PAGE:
An Alabama congresswoman says she was misled about steps being taken to correct the falsification of records at Veterans Administration health centers in central Alabama.

Republican Rep. Martha Roby announced over the weekend that the director of VA facilities in Montgomery and Tuskegee had told her some employees were terminated. She said she contacted Director James Talton on Tuesday and he told her there had been a misunderstanding about what he meant when he said the employees were "relieved of their duties." They were not terminated.

Alabama Department of Affairs

Veterans Administration statistics show medical facilities in Montgomery and Tuskegee have some of the nation's longest waits for new patients.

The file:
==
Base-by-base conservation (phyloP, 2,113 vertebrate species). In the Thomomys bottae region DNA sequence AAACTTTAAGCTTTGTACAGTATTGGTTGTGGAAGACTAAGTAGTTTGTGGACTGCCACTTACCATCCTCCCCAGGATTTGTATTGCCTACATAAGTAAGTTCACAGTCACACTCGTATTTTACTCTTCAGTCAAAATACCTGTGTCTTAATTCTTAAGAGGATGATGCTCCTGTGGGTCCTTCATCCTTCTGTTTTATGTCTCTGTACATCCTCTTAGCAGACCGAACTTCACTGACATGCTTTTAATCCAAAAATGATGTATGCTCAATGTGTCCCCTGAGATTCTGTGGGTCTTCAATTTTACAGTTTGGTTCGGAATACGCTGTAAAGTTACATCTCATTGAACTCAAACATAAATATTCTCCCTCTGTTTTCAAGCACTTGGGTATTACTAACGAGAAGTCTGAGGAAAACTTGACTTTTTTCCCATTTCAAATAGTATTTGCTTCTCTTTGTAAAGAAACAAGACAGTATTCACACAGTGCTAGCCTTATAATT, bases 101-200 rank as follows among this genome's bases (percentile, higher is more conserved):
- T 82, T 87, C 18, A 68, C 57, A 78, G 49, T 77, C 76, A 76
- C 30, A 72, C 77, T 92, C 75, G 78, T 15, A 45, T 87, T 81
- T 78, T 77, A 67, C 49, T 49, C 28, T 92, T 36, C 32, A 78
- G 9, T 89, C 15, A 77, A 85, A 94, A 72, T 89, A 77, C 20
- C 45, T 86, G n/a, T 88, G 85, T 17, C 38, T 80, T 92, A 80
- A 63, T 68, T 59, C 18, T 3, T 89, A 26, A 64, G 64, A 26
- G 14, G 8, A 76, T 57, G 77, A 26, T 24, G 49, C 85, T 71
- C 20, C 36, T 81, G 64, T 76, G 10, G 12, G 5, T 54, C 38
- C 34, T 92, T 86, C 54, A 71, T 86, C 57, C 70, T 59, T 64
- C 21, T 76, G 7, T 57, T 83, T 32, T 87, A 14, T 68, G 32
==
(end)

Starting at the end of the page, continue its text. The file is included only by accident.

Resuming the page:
The numbers show VA centers in central Alabama have an average wait time for new patients of 75 days. That's seventh-worst nationally.

Delays are shorter elsewhere in Alabama. The average wait in Tuscaloosa is 47 days, and the Birmingham VA has an average wait of 31 days for new patients.

The state Department of Veterans Affairs is planning a consecration service for Alabama's new Veterans Memorial Cemetery in Spanish Fort on April 17.

A department spokesman said representatives of different religions will offer blessings and conduct rituals appropriate to their faiths during the 10 a.m. service. He said the service is in preparation for the cemetery's first interments.

The U.S. Department of Veterans Affairs awarded the state a $7 million grant to develop the cemetery on a 120-acre site on Alabama Highway 225. Work began on the cemetery in October 2011.